Planting was actually pretty easy. I was nervous because I have no experience with this skinny veggie. Any time I plant something new I am a little worried I will mess up and it won't grow, but as long as directions are followed somewhat, all is well. We created a trench about 6-7 inches deep and shaped a small mound along the bottom (creating a furrow), placed the crowns in and covered over with a few inches with soil. Pretty easy.  The extra soil is still along the sides of the furrows so that it can fill in gradually over time as is recommended. 

I can't wait for the freshest asparagus ever. Nothing beats fresh out of your garden.  

Friday, February 6

Herb Garden

Herbs are the spice of life, or something like that. They definitely add variety to dinner.

purple basil

I wanted to put an herb garden out front from the beginning. Well, really I wanted to make it a flower garden, but herbs look nice and serve a purpose, so an herb garden it is! The area is full sun all day except for a small area that gets morning shade. 

Last year we did companion planting in the garden, so we had some oregano, basil and chive out there. I put creeping lemon thyme, Russian lavender, peppermint, basil and oregano in the herb garden. It was really nice having it right out side the door so I did not have to walk all the way out to the garden in the middle of making dinner.

The ground was hard and the grass was tough, but this edger made it possible to remove the grass to make the garden. 

I ran it along in rows

and chopped them into brick sized pieces so it was fairly easy to remove the chunks with a shovel. Keep in mind it is February and I am sitting in front of the computer 9 months later, so easy may be relative.

I was able to use the sod I removed in other places in the yard, and the rest went to the compost pile.

Along with the herbs, we planted a few left over chili peppers.

I soaked news papers in water and then laid them on the ground and placed sand stone on top to create a path. Originally, I was going to put 2 or 3 stones as stepping stones, but since we had plenty of stones around the house, I just went with it! There were lots of small river rocks in the space that I made this little herb garden, so I piled them up on either side of the path, and my husband filled in with sand. The result was a nice little path that held up pretty well over the summer.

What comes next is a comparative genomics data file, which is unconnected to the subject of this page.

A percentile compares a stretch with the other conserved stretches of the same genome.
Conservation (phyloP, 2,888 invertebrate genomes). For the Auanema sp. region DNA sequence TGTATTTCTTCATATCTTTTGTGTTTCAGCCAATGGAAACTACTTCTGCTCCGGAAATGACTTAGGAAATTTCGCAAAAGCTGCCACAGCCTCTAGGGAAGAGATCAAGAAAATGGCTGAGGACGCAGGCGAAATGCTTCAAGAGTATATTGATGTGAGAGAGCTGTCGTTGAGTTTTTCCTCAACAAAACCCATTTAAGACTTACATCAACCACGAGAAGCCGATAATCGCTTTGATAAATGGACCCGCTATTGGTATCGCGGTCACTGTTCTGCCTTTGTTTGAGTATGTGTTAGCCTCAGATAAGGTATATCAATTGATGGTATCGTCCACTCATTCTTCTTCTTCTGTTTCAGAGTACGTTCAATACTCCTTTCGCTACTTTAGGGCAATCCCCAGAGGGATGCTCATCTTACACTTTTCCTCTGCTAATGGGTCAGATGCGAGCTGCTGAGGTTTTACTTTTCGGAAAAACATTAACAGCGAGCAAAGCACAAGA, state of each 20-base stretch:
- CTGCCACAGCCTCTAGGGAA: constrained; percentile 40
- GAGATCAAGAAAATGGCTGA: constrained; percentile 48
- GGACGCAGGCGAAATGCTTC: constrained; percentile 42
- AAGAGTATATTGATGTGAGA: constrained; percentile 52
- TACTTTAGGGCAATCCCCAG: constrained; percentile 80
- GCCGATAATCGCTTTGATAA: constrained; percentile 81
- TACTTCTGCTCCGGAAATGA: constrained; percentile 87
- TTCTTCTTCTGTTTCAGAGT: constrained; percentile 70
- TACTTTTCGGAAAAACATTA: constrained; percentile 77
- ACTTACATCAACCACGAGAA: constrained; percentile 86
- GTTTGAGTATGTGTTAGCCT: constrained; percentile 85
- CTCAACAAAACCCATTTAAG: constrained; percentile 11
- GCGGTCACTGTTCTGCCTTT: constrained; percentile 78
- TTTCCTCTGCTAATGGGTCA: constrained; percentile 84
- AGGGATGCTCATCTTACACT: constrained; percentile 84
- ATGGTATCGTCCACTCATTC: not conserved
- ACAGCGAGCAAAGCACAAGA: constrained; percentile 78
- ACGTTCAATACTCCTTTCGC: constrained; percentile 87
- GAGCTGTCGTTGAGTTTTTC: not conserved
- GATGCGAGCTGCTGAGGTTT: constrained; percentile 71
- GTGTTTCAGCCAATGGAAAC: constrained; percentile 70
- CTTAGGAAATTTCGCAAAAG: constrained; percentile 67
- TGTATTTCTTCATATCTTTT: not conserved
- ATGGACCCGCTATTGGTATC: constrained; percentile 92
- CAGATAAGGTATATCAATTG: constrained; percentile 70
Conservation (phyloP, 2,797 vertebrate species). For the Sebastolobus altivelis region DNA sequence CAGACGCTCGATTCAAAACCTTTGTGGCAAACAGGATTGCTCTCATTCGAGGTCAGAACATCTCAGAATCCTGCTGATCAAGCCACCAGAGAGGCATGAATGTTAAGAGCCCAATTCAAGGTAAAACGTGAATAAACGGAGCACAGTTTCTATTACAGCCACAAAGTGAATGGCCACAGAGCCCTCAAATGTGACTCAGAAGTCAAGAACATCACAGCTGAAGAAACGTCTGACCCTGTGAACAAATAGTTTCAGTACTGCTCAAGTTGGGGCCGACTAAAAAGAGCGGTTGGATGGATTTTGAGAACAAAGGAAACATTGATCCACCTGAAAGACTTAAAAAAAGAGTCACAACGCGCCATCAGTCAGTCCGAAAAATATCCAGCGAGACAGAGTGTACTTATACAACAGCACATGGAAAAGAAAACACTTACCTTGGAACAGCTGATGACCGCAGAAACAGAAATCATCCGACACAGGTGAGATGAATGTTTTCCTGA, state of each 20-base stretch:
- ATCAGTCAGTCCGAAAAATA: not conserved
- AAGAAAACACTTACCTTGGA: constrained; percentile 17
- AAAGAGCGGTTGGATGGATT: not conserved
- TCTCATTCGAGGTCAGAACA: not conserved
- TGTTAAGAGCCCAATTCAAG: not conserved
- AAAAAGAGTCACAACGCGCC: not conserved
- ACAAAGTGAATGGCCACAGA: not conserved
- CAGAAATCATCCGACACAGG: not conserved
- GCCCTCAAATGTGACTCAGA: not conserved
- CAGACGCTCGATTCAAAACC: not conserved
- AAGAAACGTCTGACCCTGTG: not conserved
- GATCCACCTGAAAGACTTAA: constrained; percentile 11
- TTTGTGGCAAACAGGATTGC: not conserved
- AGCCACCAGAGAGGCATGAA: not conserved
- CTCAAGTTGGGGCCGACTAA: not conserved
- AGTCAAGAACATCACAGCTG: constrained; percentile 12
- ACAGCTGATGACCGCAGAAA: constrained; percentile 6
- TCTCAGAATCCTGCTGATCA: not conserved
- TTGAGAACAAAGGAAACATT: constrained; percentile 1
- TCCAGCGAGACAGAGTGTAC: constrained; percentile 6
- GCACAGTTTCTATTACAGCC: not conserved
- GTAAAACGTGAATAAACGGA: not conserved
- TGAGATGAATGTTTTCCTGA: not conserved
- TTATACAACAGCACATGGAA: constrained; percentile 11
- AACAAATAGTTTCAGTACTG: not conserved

Over all, I am pretty happy with how the herb garden turned out. I would like to expand it a little each year. It will be more manageable that trying to do the whole thing at once. It is just a side project after all!

Thursday, February 5

Hope and Light

Deep in the dark, damp soil: life begins. 

I feel an excitement for the first snow in the early part of the winter season, followed by the holiday cheer. A week or so into January though, I am ready for Spring. Ready for the sun shining on a crisp fresh morning. Ready for tiny bits of green peeking out of the brown of Winter, taking over the gray, bringing the world back to life.

Starting plants inside in January brings hope and light to the dead of winter. Last year we put freshly planted seeds on top of the refrigerator for a little extra warmth. Once they popped up, we put them in the brightest room in the house with South and East facing windows. They got lots of light and grew quite happily. To a point. Then they just seemed to slow way down. I think it was a number of factors like temperature, too few hours of direct sun light, possibly not enough food (though we were using things like azomite and green sand).

This year, we are doing things a little more seriously. There is now an area designated for gardening. We got a nice light and set it on a timer so the little plants get 16 hours of "sun" and 8 hours of dark. So far, salad greens have been planted and are doing quite well. Peppers and strawberries have been planted, and a few sprouts are peeking through. More on that another day. We started the seeds in 2 inch peat pots and transferred them to 4 inch nursery pots when they were still quite small. The starts have been on a regimen of neem oil and sal-suds Castile soap (anti-pest, anti-fungal) and fertilization with Foxfarm Grow BIG.

These starts are very happy little greens! We have kale, a yellow swiss chard, mizuna red streaked mustard greens, deer tongue and a ball lettuce. We will be eating our own salads again in no time! Even with the taste of snowy winter we just got, the sun is out now and we have a small garden on the way, reminding me that Spring is really on it's way back.

Tuesday, February 3

Breaking Ground

It was a long winter. I am sure you have not heard that this spring! The good news is that we have actually had spring this year. Last year we got ripped off and went from winter to summer. 50 something and rain is actually spring. May is a bit late for that, but at least we have gotten some rain this spring.

I started writing this in May last year after a winter of many snow storms. A lot has happened since then, so I will give some of the high lights because I have no idea what I was actually going to say that day!

Last spring rolled around and we put a fence up. We put straw bales out and topped them with garden compost from a local nursery. We had lots of plants started inside. We experimented with different ways to sprout. We used peat pots, cardboard egg cartons and toilet paper tubes.

The idea was that they could just go right out into the garden when it was time, pot and all.  We found that that was not the best method for many of our plants since they needed to grow more than the tiny pots allowed. The other  problem was that the roots did not grow through the peat pots as easily as I expected, causing them to get a slow start once they got out in the garden.

Despite a slow start, our garden grew big, looked nice, and supplied us with a bountiful harvest on a regular basis through the season.

I got some things in the freezer, like blanched tomatoes and pumpkin puree. This coming summer/fall I WILL be canning though.

Tomatoes! notice the chilis hanging by the window?

It is February now, so it's basically Spring, right?!